Technical Paper

Diesel Fuel Dilution and Particulate Absorption Contamination in Used Lubricating Oil

1989-09-01
892080
Lubricating oil taken from the sump of a direct injection diesel engine has been analysed for the concentration of hydrocarbon contamination over a period of time. The oil was filtered and the sediment SOF analysed together with the filtrate. The results showed that there was an increase in the contamination in the used oil for both the filtrate and sediment hydrocarbon contamination. The carbon number distribution of the filtrate and sediment SOF were different. The filtrate representing contamination of the oil by fuel dilution and the sediment SOF contamination by particulates adsorbed into the oil in the combustion chamber. The highest contribution to the hydrocarbon contamination of the oil was from the filtrate in the early ageing period with an increasing contribution from the SOF of the sediment.
Technical Paper

The influence of PAH contamination of Lubricating Oil on Diesel Particulate PAH Emissions

1989-02-01
890825
The influence of contamination of lubricating oil on the emissions of total particulate, particulate polycyclic aromatic hydrocarbons (PAH) and unburnt fuel and gaseous emissions have been investigated for a modified Perkins 4.236 D.I. diesel engine. The emissions during fuel firing and motoring in the absence of fuel are compared. The results showed that the exhaust particulate during both firing and motoring were not affected by lubricating oil contamination. Emission of PAH during fuel firing and motoring increase with oil contamination which in turn reflects the build up of PAH with oil age. Some of the particulate PAH are biologically active. The contribution of oil derived PAH increase with age. Comparison of the gaseous emissions during fuel firing and during motoring also showed an increase in UHC with age of lubricating oil.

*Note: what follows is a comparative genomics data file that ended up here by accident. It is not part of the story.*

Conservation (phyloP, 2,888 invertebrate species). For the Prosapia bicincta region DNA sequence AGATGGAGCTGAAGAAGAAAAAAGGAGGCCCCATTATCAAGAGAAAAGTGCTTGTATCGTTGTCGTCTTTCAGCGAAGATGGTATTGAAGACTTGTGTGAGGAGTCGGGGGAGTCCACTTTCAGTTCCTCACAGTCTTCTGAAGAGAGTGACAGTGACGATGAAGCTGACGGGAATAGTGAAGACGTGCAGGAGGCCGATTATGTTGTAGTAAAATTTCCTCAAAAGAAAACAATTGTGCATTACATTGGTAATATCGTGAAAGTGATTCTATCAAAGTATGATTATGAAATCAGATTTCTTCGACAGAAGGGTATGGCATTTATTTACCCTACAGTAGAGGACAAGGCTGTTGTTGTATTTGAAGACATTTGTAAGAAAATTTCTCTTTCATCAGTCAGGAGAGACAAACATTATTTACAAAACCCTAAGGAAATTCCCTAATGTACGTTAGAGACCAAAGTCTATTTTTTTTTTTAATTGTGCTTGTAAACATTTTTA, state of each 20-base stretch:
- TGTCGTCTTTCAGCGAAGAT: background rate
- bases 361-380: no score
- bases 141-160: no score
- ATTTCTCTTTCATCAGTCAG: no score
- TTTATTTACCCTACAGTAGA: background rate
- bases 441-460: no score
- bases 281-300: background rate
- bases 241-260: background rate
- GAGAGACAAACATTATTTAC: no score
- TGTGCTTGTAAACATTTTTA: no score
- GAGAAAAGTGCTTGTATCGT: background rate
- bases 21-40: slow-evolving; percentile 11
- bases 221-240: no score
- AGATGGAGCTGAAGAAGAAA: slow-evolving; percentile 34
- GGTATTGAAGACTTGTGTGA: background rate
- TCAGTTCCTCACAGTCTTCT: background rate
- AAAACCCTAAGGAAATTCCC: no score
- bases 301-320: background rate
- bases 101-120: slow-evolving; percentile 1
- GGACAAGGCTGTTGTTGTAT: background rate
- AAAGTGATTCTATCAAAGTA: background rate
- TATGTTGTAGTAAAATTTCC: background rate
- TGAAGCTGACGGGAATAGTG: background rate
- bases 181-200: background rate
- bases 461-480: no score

Technical Paper

Driver Variability Influences on Real World Emissions at a Road Junction using a PEMS

2010-04-12
2010-01-1072
A Euro 2 SI (Spark Ignition) Mondeo was investigated for a fully warmed-up vehicle on a simple urban driving loop. Emissions were monitored using an on-board Horiba OBS (On-Board emission measurement System) 1300. 10 laps of a 0.6 km loop were driven by each driver and this involved 4 junctions per lap. Statistical analysis of 20 drivers was made over 27 repeat junction events for each driver. The statistical analysis of the data showed that for all drivers the CO₂, speed and throttle position were more typical Gaussian in their distribution. NOx and CO on the other hand were lognormal in their distribution. Acceleration, positive and negative throttle jerks (rate of change of throttle angle) were borderline Gaussian. HC (Hydrocarbon) emissions were not Gaussian and there was some evidence for a gamma distribution and for a lognormal distribution. Comparison of mean HC emissions between the drivers was therefore not reliable.